End Results: we made some pretty hostile burgers. We were inspired by the famed burgers of Kuma's Corner in Chicago. Have you been there? Their website describes Kuma's as "a place with the most mouthwatering meat laid upon pretzel rolls in a dazzling presentation made for Odin himself while listening to bone crushing metal and rock and roll." I think they are on to something. Burgers and metal are a match made in heaven, don't you think?
Unfortunately, I haven't had the opportunity to try a Kuma's burgers, but Kurt (a former Chicago resident) sometimes likes to reminisce about the hole-in-the wall, heavy metal burger joint that pays homage to bands like Pantera, Metallica and Iron Maiden by granting them their own unique hamburger. For example, the Black Sabbath burger entails blackening spice, chili, pepper jack, and red onion. The Melvins burger is topped with fresh basil, prosciutto, mozzarella, tomato and onion. I hear you can opt for chicken or vegetarian options, and every burger is served on a soft pretzel bun. It's rad.
Although metal is certainly alive and well in our hearts, I think I'll just be generic and refer to our masterpiece as the Whirly Burger. First, I busted out my tried and true soft pretzel recipe. Instead of forming pretzel shapes, I wrapped the ropes of dough into fist-sized pinwheels to create a better suited vehicle for a burger of epic proportions. Kurt ground a couple of pounds of sirloin, then whipped up a big batch of impromptu avocado spread, which he later dubbed "guacadile sauce." The Whirly Burger went like this: pretzel bun, burger, melted edam, lettuce, tomato, caramelized peppers and onions, guacadile sauce.
For my fellow hamburgologists, here's a super delicious pretzel bun recipe, adapted from Alton Brown's Homemade Soft Pretzels.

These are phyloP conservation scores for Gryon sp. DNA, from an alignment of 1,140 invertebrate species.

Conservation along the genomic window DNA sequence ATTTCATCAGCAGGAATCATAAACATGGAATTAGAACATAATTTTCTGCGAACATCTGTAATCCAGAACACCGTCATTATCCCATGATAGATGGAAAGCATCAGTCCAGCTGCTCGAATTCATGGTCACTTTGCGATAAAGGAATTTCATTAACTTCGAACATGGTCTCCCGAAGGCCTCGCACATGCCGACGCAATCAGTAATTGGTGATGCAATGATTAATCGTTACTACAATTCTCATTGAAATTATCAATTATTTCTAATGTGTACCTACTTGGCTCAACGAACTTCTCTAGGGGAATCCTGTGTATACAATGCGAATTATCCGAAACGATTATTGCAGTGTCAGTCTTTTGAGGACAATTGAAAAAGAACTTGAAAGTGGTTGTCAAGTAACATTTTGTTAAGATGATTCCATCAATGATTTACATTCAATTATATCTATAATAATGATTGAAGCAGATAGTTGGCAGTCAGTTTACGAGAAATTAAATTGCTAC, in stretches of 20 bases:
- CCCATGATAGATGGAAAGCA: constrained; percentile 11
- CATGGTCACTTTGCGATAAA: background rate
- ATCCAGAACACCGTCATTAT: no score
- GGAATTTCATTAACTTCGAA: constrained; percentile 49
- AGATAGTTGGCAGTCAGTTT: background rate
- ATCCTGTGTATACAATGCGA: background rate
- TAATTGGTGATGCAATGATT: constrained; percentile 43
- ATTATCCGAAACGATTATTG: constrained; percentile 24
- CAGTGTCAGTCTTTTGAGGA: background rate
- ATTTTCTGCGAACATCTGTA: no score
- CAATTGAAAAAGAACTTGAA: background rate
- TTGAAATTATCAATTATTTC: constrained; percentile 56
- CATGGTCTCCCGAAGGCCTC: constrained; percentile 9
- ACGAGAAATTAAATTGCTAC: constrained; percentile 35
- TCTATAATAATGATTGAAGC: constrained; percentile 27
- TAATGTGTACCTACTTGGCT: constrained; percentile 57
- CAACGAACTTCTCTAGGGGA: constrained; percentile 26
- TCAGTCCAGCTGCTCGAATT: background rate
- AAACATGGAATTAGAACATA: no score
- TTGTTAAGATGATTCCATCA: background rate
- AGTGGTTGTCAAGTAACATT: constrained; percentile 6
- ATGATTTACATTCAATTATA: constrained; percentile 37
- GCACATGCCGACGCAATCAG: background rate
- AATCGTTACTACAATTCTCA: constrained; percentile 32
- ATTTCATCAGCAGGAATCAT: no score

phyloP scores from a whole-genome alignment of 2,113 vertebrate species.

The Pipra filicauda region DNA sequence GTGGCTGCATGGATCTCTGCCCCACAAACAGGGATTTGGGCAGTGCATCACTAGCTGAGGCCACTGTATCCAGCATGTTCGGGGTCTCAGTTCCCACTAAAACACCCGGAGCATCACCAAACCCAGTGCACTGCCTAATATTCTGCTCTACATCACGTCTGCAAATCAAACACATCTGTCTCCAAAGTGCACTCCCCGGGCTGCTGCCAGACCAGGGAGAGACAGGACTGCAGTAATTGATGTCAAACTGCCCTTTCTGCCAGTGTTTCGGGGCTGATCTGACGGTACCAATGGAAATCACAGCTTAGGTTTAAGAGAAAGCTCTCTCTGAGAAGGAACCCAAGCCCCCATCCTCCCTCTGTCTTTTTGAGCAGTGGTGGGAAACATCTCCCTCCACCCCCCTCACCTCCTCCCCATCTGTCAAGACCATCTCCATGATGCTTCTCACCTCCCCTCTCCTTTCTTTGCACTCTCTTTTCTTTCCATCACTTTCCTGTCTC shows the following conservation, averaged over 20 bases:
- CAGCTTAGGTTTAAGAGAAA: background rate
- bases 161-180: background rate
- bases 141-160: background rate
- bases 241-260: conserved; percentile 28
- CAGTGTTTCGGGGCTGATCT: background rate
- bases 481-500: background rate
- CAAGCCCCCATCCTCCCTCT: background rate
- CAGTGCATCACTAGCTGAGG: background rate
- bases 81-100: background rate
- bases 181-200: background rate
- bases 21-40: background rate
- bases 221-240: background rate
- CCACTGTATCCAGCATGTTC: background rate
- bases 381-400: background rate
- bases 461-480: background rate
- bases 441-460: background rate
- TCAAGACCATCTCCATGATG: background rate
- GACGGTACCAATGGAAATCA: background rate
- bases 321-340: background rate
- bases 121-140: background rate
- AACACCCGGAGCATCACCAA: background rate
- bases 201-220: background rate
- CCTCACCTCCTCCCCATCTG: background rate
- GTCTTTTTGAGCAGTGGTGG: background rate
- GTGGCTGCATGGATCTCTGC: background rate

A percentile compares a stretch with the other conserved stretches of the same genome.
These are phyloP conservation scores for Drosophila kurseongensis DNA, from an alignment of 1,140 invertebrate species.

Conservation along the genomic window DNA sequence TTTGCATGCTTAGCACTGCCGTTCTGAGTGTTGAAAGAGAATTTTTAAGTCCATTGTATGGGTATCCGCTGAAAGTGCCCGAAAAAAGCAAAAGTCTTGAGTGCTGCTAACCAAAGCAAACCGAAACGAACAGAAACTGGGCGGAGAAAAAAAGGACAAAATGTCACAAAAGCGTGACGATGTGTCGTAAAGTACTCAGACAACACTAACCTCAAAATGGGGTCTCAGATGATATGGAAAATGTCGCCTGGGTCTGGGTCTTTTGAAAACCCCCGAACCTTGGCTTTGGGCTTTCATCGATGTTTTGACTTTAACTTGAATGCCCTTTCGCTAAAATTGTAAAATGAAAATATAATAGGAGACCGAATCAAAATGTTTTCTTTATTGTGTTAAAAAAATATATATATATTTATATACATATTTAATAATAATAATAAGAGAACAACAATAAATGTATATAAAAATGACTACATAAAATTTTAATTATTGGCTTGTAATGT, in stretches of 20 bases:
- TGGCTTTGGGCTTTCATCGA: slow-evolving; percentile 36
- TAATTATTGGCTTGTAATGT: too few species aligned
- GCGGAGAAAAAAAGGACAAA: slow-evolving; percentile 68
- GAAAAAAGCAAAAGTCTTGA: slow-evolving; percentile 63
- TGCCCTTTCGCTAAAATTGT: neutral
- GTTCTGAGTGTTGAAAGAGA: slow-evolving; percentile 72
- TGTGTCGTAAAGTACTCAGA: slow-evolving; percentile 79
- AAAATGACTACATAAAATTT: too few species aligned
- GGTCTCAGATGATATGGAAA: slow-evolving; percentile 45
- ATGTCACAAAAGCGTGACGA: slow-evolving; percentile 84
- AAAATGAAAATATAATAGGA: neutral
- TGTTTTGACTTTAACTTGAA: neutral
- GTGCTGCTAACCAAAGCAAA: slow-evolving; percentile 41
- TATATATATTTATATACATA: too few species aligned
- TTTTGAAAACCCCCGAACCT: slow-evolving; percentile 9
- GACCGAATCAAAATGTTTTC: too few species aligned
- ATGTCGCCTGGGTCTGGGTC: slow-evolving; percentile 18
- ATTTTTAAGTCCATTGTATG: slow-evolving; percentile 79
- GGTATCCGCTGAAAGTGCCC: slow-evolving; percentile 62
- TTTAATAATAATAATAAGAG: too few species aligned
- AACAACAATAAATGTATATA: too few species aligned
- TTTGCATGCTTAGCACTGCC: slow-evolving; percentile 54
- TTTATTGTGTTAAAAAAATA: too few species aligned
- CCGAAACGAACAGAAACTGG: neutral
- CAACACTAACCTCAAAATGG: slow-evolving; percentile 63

You will need:
Rob Halford would probably say, "Praise the goat," but I think it should be more like, "Praise the cow!" He heh heh. Happy hamburgering.
- 1 1/2 cups warm (110 to 115 degrees F) water
- 1 tablespoon sugar
- 2 teaspoons kosher salt
- 1 package active dry yeast
- 22 ounces all-purpose flour, approximately 4 1/2 cups
- 2 ounces unsalted butter, melted
- Vegetable oil, for pan
- 10 cups water
- 2/3 cup baking soda
- 1 large egg yolk beaten with 1 tablespoon water
- Pretzel salt (or coarse kosher salt)
In the bowl of your stand mixer, combine warm water, salt and sugar. Sprinkle on yeast and allow to sit for 5 minutes or until the mixture looks "foamy". Dump in flour and melted butter, and with the dough hook attachment, mix on the slowest speed until well incorporated. Switch it to medium speed and let it go until the dough is smooth and starts to pull away from the bowl.
Place dough in a clean, oiled bowl. Cover with plastic wrap and let it relax in a warm place for about an hour or until it has doubled in size.
Preheat oven to 450 degrees. Line 2 cookie sheets with lightly greased parchment paper and set aside. Fill an 8 qt. saucepan with water and the baking soda. Bring to a rolling boil.
While you wait for the water to boil, turn the dough out on a lightly floured surface and divide it into 8 equal sections. Roll each piece into a 12" rope. Roll the ropes into pinwheels (like a snail or a cinnamon bun). Place onto the parchment-lined half sheet pan.
One at a time, using a spatula, gently place pretzel rolls into the boiling water for 30 seconds. This will give them that shiny, firm exterior. Using the spatula, remove them from water and place on sheet pans. Brush the tops of each pretzel roll with the egg wash and sprinkle with pretzel salt. Bake until they are dark golden brown, about 12 to 14 minutes. Let cool for at least 5 minutes before slicing into buns.